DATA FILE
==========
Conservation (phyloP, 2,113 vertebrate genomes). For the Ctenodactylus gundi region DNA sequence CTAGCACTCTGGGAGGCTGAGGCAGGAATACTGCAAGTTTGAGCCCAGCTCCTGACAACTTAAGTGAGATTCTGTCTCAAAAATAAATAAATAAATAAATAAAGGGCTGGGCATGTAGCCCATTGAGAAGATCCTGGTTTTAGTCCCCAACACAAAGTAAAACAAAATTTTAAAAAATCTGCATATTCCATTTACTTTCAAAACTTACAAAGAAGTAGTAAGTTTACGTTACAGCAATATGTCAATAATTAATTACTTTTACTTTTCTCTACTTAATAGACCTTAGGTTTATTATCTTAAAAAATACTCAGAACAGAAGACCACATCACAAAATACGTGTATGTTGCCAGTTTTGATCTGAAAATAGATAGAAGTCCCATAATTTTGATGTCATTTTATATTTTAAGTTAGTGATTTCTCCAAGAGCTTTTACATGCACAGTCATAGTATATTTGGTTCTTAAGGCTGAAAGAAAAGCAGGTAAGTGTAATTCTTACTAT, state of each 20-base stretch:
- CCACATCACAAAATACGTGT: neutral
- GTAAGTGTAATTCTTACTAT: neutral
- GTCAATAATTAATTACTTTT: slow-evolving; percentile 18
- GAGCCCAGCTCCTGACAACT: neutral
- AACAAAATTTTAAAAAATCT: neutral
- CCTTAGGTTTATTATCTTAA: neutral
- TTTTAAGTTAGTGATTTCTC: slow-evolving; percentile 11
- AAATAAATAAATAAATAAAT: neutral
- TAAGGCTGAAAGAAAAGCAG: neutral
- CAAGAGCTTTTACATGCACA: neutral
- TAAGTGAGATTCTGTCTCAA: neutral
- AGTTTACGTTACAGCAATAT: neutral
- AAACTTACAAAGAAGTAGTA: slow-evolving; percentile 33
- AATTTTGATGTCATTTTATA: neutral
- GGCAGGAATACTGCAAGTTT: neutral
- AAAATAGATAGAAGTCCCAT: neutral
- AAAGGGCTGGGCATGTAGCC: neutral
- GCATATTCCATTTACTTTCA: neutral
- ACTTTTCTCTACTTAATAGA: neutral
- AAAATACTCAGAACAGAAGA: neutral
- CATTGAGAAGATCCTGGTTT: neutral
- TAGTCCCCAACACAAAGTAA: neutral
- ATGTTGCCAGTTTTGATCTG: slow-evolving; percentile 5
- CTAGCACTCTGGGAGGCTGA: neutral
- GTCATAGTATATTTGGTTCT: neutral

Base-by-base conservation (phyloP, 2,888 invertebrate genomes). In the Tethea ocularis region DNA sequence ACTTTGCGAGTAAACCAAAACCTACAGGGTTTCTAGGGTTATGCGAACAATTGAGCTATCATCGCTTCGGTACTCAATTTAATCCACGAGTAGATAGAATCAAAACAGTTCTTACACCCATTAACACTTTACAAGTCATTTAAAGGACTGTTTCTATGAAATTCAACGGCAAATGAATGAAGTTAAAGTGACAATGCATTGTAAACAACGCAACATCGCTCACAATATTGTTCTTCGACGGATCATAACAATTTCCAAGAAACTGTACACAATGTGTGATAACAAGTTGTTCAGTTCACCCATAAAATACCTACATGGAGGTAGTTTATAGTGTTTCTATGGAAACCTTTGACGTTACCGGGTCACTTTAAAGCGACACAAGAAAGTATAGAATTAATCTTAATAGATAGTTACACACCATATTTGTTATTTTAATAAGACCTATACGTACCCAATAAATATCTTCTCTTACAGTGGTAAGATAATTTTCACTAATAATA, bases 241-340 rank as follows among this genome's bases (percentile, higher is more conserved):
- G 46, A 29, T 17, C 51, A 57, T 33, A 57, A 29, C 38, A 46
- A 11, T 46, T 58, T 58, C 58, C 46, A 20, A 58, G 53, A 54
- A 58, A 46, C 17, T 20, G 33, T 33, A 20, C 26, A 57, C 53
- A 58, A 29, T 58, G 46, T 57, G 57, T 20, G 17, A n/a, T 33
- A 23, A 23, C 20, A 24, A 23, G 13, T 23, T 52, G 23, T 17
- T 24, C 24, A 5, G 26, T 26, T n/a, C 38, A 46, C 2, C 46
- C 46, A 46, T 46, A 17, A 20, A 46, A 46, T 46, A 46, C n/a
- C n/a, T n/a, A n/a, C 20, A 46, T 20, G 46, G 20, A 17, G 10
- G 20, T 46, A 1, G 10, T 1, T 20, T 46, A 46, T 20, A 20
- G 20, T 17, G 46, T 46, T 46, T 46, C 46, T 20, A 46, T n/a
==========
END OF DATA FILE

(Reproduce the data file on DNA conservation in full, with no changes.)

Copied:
Conservation (phyloP, 2,113 vertebrate genomes). For the Ctenodactylus gundi region DNA sequence CTAGCACTCTGGGAGGCTGAGGCAGGAATACTGCAAGTTTGAGCCCAGCTCCTGACAACTTAAGTGAGATTCTGTCTCAAAAATAAATAAATAAATAAATAAAGGGCTGGGCATGTAGCCCATTGAGAAGATCCTGGTTTTAGTCCCCAACACAAAGTAAAACAAAATTTTAAAAAATCTGCATATTCCATTTACTTTCAAAACTTACAAAGAAGTAGTAAGTTTACGTTACAGCAATATGTCAATAATTAATTACTTTTACTTTTCTCTACTTAATAGACCTTAGGTTTATTATCTTAAAAAATACTCAGAACAGAAGACCACATCACAAAATACGTGTATGTTGCCAGTTTTGATCTGAAAATAGATAGAAGTCCCATAATTTTGATGTCATTTTATATTTTAAGTTAGTGATTTCTCCAAGAGCTTTTACATGCACAGTCATAGTATATTTGGTTCTTAAGGCTGAAAGAAAAGCAGGTAAGTGTAATTCTTACTAT, state of each 20-base stretch:
- CCACATCACAAAATACGTGT: neutral
- GTAAGTGTAATTCTTACTAT: neutral
- GTCAATAATTAATTACTTTT: slow-evolving; percentile 18
- GAGCCCAGCTCCTGACAACT: neutral
- AACAAAATTTTAAAAAATCT: neutral
- CCTTAGGTTTATTATCTTAA: neutral
- TTTTAAGTTAGTGATTTCTC: slow-evolving; percentile 11
- AAATAAATAAATAAATAAAT: neutral
- TAAGGCTGAAAGAAAAGCAG: neutral
- CAAGAGCTTTTACATGCACA: neutral
- TAAGTGAGATTCTGTCTCAA: neutral
- AGTTTACGTTACAGCAATAT: neutral
- AAACTTACAAAGAAGTAGTA: slow-evolving; percentile 33
- AATTTTGATGTCATTTTATA: neutral
- GGCAGGAATACTGCAAGTTT: neutral
- AAAATAGATAGAAGTCCCAT: neutral
- AAAGGGCTGGGCATGTAGCC: neutral
- GCATATTCCATTTACTTTCA: neutral
- ACTTTTCTCTACTTAATAGA: neutral
- AAAATACTCAGAACAGAAGA: neutral
- CATTGAGAAGATCCTGGTTT: neutral
- TAGTCCCCAACACAAAGTAA: neutral
- ATGTTGCCAGTTTTGATCTG: slow-evolving; percentile 5
- CTAGCACTCTGGGAGGCTGA: neutral
- GTCATAGTATATTTGGTTCT: neutral

Base-by-base conservation (phyloP, 2,888 invertebrate genomes). In the Tethea ocularis region DNA sequence ACTTTGCGAGTAAACCAAAACCTACAGGGTTTCTAGGGTTATGCGAACAATTGAGCTATCATCGCTTCGGTACTCAATTTAATCCACGAGTAGATAGAATCAAAACAGTTCTTACACCCATTAACACTTTACAAGTCATTTAAAGGACTGTTTCTATGAAATTCAACGGCAAATGAATGAAGTTAAAGTGACAATGCATTGTAAACAACGCAACATCGCTCACAATATTGTTCTTCGACGGATCATAACAATTTCCAAGAAACTGTACACAATGTGTGATAACAAGTTGTTCAGTTCACCCATAAAATACCTACATGGAGGTAGTTTATAGTGTTTCTATGGAAACCTTTGACGTTACCGGGTCACTTTAAAGCGACACAAGAAAGTATAGAATTAATCTTAATAGATAGTTACACACCATATTTGTTATTTTAATAAGACCTATACGTACCCAATAAATATCTTCTCTTACAGTGGTAAGATAATTTTCACTAATAATA, bases 241-340 rank as follows among this genome's bases (percentile, higher is more conserved):
- G 46, A 29, T 17, C 51, A 57, T 33, A 57, A 29, C 38, A 46
- A 11, T 46, T 58, T 58, C 58, C 46, A 20, A 58, G 53, A 54
- A 58, A 46, C 17, T 20, G 33, T 33, A 20, C 26, A 57, C 53
- A 58, A 29, T 58, G 46, T 57, G 57, T 20, G 17, A n/a, T 33
- A 23, A 23, C 20, A 24, A 23, G 13, T 23, T 52, G 23, T 17
- T 24, C 24, A 5, G 26, T 26, T n/a, C 38, A 46, C 2, C 46
- C 46, A 46, T 46, A 17, A 20, A 46, A 46, T 46, A 46, C n/a
- C n/a, T n/a, A n/a, C 20, A 46, T 20, G 46, G 20, A 17, G 10
- G 20, T 46, A 1, G 10, T 1, T 20, T 46, A 46, T 20, A 20
- G 20, T 17, G 46, T 46, T 46, T 46, C 46, T 20, A 46, T n/a